- Abnormal sensations in the leg or arm (tingling, numbness). These symptoms occur when the nerves start to die off due to the lack of oxygen

- Stroke

- Heart attack

How is thrombosis diagnosed?

Whether it is arterial or venous thrombus, you will always be thoroughly examined at the first presentation. Basic blood work will done to ensure that all the blood parameters are within normal limits. Following the blood work, your physician may order:

Ultrasound: This is usually the first test to determine the presence of a thrombosis in the legs, arms and neck area. It is a painless and a sensitive test. It is somewhat operator dependent but relatively cheap.

MRI: When thrombosis is suspected but Ultrasound fails to detect it, MRI is an excellent method. MRI can image the entire body rapidly and does not involve the use of radiation but is more expensive.

ECHO: When it is suspected that there is a heart infection (endocarditis) which is throwing off blood clots, an ECHO is an excellent diagnostic test. The test is painless and uses ultrasound to look at the heart and its valves.

Venogram: In the old days, venogram was used to look for venous thrombus. Today, the technique is rarely used because of the availability of ultrasound, CT scan and MRI.

Angiogram: This technique can detect arterial thrombus anywhere in the body. It requires the injection of a dye and exposure to radiation. For some parts of the body, it still remains the best test to detect thrombus.

CT scan: When a thrombus is suspected in the lungs, CT is an excellent imaging tool. It requires the use of a dye and exposure to radiation.

What is general treatment of thrombosis?

Specific treatment for thrombosis is dependent on the following factors:

- your age (must be able to withstand surgery)

- overall health

- medical history (any other medical conditions like diabetes, heart failure)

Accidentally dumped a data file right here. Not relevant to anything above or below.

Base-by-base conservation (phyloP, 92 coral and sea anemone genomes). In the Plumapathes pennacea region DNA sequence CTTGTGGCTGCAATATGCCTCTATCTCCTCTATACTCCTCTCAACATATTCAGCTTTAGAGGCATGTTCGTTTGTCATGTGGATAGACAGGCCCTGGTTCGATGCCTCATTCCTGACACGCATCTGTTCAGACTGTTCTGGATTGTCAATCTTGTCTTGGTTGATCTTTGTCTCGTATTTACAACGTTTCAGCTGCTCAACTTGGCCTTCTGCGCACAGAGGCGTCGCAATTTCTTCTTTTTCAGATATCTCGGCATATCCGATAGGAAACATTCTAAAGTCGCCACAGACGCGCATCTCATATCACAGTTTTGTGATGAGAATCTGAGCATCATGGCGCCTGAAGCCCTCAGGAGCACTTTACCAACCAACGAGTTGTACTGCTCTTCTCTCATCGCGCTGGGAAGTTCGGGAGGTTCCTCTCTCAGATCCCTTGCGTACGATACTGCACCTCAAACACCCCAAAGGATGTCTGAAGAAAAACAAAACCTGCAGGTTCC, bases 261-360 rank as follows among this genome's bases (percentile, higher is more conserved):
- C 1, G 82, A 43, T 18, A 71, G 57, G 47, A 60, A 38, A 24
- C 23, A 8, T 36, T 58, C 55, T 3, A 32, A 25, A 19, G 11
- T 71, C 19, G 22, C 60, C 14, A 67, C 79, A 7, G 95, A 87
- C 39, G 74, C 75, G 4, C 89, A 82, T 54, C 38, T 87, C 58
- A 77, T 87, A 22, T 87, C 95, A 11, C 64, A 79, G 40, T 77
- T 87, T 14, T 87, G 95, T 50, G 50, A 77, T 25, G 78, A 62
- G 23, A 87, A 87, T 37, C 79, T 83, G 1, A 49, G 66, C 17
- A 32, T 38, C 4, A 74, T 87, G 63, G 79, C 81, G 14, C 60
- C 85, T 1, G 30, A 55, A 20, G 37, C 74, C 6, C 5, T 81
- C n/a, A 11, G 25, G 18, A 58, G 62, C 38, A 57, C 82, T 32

- where the thrombus is located

- tolerance to blood thinning medications

- availability of hospital facilities and physician experience

- your preference

What is specific treatment of thrombosis?

Whether it is venous or arterial thrombosis, some type of therapy is required. In general, the following are used to treat thrombosis:

Blood thinning medications: Blood thinners are a must for all thrombosis and include medications like heparin, warfarin and low molecular weight heparins. These mediations do not dissolve the clot but stabilize it to prevent it from migrating.

Thrombectomy: Sometimes the thrombus blocks the artery supplying blood to the leg. In such cases, specially designed catheters (balloons) can be used to suck out or remove these thrombi. Improvement is immediate but this is a surgical procedure.

Thrombolytics: In some individuals, special medications (thrombolytics) can be used to dissolve the clot. There are specific guidelines for the use of these chemicals and they carry a high risk of bleeding.

Surgery: In rare cases, surgery may be required to remove the thrombus from the lungs (pulmonary thrombectomy). This is a major undertaking and only done as a life saving procedure.

How can one prevent thrombosis?

Prevention for venous thrombosis should include the following:

- stay active

- exercise regularly

- do not stand for long periods

- when resting, elevate your legs

- when flying or driving for long distances, wear compression stockings

- control your weight

To prevent arterial thrombosis, one should:

- stop smoking

- control your diabetes (especially your blood sugar)

- eat health low fat diet

- control your blood pressure

- watch your cholesterol

- if you are over 50 years, an aspirin a day is highly recommended